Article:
Years ago, as a 15 year-old high school student, I went to work at a doctor’s office in my hometown. As with many first jobs, I was tasked with the duties no one else would do. My $5.00-per-hour mission was to scan all of the practice’s old medical records onto CD files to clear out its massive “back room” – a disorganized, dungeon-like space packed floor-to-ceiling with paper charts.
It took me months to even clear out a walkway to the shelves. Looking back on that job now, I wonder if my efforts were even worthwhile. Some of those records were ancient. Couldn’t the practice have just destroyed many of those charts, rather than scan them for safekeeping?
Whether you’re working with paper records or an EHR system, you’re undoubtedly housing a huge amount of patient data in your office. What can you toss, what must you keep, and what should you just save for a little while longer?
Read on to get the facts on EOB and medical record retention… if only to avoid saddling a local teenager with an unnecessarily tedious first work experience.
Keep it Simple – Keep EOBs Separate
Even though it usually ends up housed within a patient’s chart, the explanation of benefits form (EOB) is not technically part of the medical record, and you’re not required to hang on to it very long.
“We only keep EOBs for three years,” says Ann Crutchfield, a practice administrator at Rehabilitation & Electrodiagnostics PA in Tampa, Florida. “A few years back we added a searchable scanner to our copier/printer, and all EOBs and other billing records are now scanned. After 90 days, my billing staff destroys the originals. Less worries about how long to keep!”
Making EOB retention its own separate, seamless process is a wise choice for any practice, because when it comes to medical record retention, the question of “how long to keep” is a complicated one to answer.
Regulations & Record Retention
Federal law mandates that a provider keep and retain each record for a minimum of seven years from the date of last service to the patient. For Medicare Advantage patients, it goes up to ten years.
Providers must also comply with individual state regulations on record retention (which often differ from the national standards) and their states’ statutes of limitations on malpractice lawsuits.
The idea that records, either in paper or electronic form, should be saved for around ten years to comply with all requirements is an oft-touted rule of thumb. But, of course, there are exceptions.
Caring for minors? Keep their records at least two years after they reach the “age of majority” (twenty in most states) or even longer. In South Carolina, the records of a minor should be retained no less than thirteen years.
Have any records related to workplace injuries? If the Occupational Safety and Health Administration (OSHA) was involved, hang on to them for 30 years after the last date of service.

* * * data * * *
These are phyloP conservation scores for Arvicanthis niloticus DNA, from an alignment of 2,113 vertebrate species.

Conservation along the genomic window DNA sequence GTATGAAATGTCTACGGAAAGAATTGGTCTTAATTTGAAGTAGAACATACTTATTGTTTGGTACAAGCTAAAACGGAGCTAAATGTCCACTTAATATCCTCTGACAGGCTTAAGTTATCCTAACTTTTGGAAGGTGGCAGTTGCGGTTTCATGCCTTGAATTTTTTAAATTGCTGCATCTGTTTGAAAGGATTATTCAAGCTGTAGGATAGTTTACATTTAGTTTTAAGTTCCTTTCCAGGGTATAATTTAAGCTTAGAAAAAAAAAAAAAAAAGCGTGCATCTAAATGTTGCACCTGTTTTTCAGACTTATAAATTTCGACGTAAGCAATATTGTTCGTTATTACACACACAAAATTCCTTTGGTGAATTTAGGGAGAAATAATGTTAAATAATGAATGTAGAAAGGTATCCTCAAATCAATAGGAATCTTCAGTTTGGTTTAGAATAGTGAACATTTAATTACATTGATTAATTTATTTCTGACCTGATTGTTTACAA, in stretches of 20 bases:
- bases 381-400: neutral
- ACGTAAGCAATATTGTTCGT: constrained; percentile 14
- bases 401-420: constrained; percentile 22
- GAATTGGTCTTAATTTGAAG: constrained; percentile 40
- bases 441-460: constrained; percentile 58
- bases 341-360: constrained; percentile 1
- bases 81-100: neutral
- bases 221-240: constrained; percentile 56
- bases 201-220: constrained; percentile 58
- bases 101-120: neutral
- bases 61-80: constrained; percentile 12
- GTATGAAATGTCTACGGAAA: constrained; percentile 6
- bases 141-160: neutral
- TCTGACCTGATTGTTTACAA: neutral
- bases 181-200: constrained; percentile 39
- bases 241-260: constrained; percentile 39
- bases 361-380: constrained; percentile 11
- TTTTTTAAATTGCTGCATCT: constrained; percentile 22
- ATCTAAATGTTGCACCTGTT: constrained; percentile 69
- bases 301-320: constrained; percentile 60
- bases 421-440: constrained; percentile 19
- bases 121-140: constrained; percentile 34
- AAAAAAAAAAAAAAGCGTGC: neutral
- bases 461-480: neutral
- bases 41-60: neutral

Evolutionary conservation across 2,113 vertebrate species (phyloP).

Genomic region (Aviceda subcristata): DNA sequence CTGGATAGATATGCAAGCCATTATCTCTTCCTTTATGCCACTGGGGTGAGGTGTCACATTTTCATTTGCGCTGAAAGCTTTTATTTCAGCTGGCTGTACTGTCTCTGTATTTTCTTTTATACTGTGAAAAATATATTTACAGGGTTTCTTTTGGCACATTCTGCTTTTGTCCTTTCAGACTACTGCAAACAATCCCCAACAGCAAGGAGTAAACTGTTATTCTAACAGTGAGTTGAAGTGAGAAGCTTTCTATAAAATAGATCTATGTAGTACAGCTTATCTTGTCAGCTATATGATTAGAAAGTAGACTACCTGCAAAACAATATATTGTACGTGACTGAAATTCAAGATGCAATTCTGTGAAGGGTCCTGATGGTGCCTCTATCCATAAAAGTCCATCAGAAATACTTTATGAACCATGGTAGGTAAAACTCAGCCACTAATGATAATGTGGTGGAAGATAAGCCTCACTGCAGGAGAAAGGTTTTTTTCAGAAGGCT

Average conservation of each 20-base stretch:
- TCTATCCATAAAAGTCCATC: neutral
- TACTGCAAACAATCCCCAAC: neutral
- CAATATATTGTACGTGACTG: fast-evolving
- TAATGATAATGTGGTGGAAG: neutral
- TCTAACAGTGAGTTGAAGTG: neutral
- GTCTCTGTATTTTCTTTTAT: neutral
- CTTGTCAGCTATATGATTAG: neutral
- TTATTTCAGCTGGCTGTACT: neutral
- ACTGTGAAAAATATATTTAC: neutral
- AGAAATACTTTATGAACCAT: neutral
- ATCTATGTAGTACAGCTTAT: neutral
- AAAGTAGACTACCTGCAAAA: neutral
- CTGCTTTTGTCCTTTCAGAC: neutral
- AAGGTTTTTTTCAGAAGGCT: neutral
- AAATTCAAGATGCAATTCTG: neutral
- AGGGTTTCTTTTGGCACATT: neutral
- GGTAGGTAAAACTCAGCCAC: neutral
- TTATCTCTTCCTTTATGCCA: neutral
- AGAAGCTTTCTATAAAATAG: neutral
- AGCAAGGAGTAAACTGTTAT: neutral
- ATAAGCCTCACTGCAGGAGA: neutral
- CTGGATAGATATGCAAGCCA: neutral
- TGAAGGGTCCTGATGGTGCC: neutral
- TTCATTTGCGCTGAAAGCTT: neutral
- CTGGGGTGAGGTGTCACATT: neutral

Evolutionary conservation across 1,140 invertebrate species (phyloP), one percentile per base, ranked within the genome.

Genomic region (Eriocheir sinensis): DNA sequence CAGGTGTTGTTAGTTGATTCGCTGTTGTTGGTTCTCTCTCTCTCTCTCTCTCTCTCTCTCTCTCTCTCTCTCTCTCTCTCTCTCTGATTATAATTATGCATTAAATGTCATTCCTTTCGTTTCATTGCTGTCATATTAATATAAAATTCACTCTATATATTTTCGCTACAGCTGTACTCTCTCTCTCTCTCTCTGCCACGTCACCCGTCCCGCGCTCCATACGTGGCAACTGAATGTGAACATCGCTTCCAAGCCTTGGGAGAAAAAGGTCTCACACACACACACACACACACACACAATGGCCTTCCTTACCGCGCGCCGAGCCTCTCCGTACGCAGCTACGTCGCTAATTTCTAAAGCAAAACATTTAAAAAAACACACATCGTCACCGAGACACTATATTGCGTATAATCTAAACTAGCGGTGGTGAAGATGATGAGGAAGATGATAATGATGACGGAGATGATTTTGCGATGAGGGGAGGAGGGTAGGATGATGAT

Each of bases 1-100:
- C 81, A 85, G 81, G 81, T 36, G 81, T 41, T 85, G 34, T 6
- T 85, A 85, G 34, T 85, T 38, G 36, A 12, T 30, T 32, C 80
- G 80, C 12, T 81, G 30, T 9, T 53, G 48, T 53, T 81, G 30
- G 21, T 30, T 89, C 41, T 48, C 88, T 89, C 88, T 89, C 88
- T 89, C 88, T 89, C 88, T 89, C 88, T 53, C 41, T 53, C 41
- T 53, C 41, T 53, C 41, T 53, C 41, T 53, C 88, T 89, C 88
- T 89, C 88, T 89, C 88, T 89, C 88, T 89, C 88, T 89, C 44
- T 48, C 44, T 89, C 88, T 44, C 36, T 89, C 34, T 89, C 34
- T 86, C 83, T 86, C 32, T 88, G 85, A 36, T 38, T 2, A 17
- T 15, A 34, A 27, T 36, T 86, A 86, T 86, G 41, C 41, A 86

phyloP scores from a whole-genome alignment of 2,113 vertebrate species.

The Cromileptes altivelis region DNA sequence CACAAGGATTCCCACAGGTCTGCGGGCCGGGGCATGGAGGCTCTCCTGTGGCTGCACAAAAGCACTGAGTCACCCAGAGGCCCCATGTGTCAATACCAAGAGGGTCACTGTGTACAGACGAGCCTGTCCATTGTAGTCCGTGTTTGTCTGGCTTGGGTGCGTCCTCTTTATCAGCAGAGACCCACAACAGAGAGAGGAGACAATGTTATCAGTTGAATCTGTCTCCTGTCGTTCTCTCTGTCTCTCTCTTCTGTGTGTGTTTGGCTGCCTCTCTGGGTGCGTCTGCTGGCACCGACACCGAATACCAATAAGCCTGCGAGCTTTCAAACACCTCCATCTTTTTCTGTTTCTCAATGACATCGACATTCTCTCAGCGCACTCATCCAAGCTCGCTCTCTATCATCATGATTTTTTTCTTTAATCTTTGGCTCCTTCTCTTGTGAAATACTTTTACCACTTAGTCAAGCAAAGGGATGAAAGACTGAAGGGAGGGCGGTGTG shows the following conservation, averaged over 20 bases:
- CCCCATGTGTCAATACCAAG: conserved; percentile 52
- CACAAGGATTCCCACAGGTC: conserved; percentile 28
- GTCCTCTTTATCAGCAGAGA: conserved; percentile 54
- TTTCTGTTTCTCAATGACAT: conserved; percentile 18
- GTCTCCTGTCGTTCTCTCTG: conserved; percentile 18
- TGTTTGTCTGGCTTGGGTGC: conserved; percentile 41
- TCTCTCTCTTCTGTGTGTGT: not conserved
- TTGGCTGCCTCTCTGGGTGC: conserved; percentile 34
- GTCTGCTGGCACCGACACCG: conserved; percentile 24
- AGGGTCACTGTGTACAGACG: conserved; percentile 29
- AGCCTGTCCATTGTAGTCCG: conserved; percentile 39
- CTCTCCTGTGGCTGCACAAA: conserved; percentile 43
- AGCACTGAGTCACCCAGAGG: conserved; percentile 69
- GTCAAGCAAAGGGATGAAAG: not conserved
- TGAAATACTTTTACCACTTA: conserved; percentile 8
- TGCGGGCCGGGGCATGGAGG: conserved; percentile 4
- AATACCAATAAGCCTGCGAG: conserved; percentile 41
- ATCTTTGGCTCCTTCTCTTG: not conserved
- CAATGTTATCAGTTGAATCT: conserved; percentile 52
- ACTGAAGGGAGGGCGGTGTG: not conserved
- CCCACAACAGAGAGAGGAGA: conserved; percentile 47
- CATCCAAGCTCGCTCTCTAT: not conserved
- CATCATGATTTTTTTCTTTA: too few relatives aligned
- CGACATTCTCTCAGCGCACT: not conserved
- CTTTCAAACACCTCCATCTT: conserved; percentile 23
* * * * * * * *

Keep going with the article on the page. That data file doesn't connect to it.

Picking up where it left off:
Are you treating veterans? Be prepared to stash their charts for a long time – 75 years. If a patient was not mentally competent at the time of treatment, retain the records indefinitely.
Lastly, should you ever discover that legal action is pending from a patient, be sure to save his relevant records, even if you’ve already kept them past their other retention deadlines. No destruction is allowed once you have knowledge of the litigation.
Storing Forever is Not an Option
If you’ve got plenty of space at your practice for stowing old paper records, you may be tempted to hang on to them forever, if only to avoid the hassle of electronic archiving or digging through them to determine what you can pitch. (This is the approach I probably would have advocated you take when I was 15.)
But taking that route is a very bad idea. In fact, even retaining your easily stored, already-converted electronic records indefinitely can cause you major problems.
Destroying records, digital or otherwise, once their retention deadlines arrive is extremely important. Even if your back room is locked and your health IT system offers top-notch encryption, security breaches and HIPAA violations can still occur.
“The more data you push through the pipes, the more likely you’ll spring a leak somewhere,” says Jason Straight, managing director of Kroll’s Cyber Security and Information Assurance unit. “Document retention and data security are inextricably linked.”
There’s no reason to leave any patient information – especially data that’s unnecessary to retain – vulnerable to being compromised. As long as you keep documented records of all destructions, proper disposal of old data is the best way to ensure patient confidentiality is upheld.
So comb through your old charts, dig through your electronic data and destroy what no longer needs to be retained.
Or just have some local teenager do it.
What’s your office’s medical record destruction and disposal policy?